• Colonialism and Climate Justice
  • Climate Smart Agriculture
  • False Promises
  • Systems Alternatives
  • Just Transition
  • Energy Democracy
  • Zero Waste

For more information or to register, click hereA detailed Summit agenda and live-stream information will be available shortly.

Six hours of testimony from the People’s Climate Justice Summit will be documented and delivered to the United Nations. People on the frontlines of the climate crisis know what action needs to be taken, and are ready to make change happen. We need our governments and global leaders to learn from the people on the ground. Join us!

Climatekeeper: Countdown to the Climate March

This is Part 2 of a 3 part series leading up to the People’s Climate March
in New York City on September 21st to explain (1) the interconnection between fracking and climate change, (2) how climate change will affect all of us, and (3) how we can move toward a renewable energy future.  Every great social movement in our country, from civil rights to gay rights, has relied on people taking to the streets.  Your participation in the People’s Climate March will help to show our government leaders just how serious we are about changing the energy paradigm — away from destructive fossil fuels and towards renewable and clean energy sources. The message is clear – “green” technology is ready, and so are we.

WHY CLIMATE CHANGE MATTERS TO YOU
(And why you should be in NYC for the Climate March on September 21!) 

1.    Climate change is here – it is real and well documented, and is causing droughts, super storms, sea level rise, and a multitude of other extreme weather phenomena and related problems.

2.    The fossil fuel industry continues to expand, employing increasingly destructive and resource intensive methods for energy extraction. Unless we take action, we face the real possibility of the privatization of our air, water and land resources under the guise of a “global climate compact.”

3.    Extreme weather and extreme energy extraction go hand in hand, as evidenced by rising temperatures that generate localized and often catastrophic weather events around the world, including here in the Catskills.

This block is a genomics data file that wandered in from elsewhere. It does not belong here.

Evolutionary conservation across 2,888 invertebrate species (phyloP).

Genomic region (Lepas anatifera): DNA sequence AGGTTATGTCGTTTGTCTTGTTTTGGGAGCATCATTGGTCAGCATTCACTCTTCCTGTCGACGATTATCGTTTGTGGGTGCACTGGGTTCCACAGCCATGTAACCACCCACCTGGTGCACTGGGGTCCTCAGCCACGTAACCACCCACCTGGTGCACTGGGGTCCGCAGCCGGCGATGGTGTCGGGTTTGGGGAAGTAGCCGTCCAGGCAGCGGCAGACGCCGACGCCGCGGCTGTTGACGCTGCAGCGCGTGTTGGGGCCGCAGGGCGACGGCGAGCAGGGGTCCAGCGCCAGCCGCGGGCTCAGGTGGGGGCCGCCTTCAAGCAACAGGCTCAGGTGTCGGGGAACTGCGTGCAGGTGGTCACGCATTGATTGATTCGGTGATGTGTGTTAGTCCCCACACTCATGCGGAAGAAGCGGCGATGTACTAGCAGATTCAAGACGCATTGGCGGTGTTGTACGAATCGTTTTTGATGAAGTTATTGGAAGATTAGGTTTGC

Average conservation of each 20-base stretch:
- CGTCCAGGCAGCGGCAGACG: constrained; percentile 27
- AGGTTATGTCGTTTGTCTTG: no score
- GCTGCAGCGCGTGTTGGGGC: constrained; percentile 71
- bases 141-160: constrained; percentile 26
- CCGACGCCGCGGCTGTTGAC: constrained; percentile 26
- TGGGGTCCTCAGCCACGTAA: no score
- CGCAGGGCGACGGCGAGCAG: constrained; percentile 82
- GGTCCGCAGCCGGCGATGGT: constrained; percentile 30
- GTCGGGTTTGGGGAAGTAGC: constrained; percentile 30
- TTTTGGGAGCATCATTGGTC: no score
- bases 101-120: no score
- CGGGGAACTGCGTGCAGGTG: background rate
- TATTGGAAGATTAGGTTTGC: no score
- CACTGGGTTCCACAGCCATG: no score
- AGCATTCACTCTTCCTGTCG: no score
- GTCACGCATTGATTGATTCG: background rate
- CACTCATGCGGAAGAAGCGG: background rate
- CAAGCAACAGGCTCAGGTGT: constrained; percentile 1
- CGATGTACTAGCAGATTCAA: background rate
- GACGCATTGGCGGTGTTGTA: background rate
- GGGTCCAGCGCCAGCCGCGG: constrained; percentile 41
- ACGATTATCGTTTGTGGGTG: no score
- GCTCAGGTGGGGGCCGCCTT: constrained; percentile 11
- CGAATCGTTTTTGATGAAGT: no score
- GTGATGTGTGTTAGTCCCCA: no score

4.    Communities across the globe are scrambling to deal with the impacts of climate change.

·         Forced migration — due to super storms, droughts and rising sea levels — is already occurring in Pacific island and Arctic coastline areas, and will only increase, posing a dire threat to unique and diverse cultures.

·         Droughts are increasing the risk of wildfires.

·         Widespread habitat change endangers key species; threatening the loss of vital pollinators of our food crops, an overpopulation of serious pests, and a breakdown of regional ecological systems.

·         The impact of drought on agricultural production has the potential to lead to food scarcity. Adapting to changing conditions will be complicated by our increasing dependence on industrial agriculture.

·         All of this constitutes a significant burden for many local, regional and national economies.

5.    The fossil fuel industries have become leading contaminators of water supplies worldwide. In combination with the increased incidence of droughts, potable water scarcity is likely to become a defining global issue in the future.

6.    The climate crisis is symptomatic of a deeper problem, namely the continuation of an economic development model that favors the exploitation of resources and people over broad-based sustainable development, and which benefits a few at the expense of communities and the planet.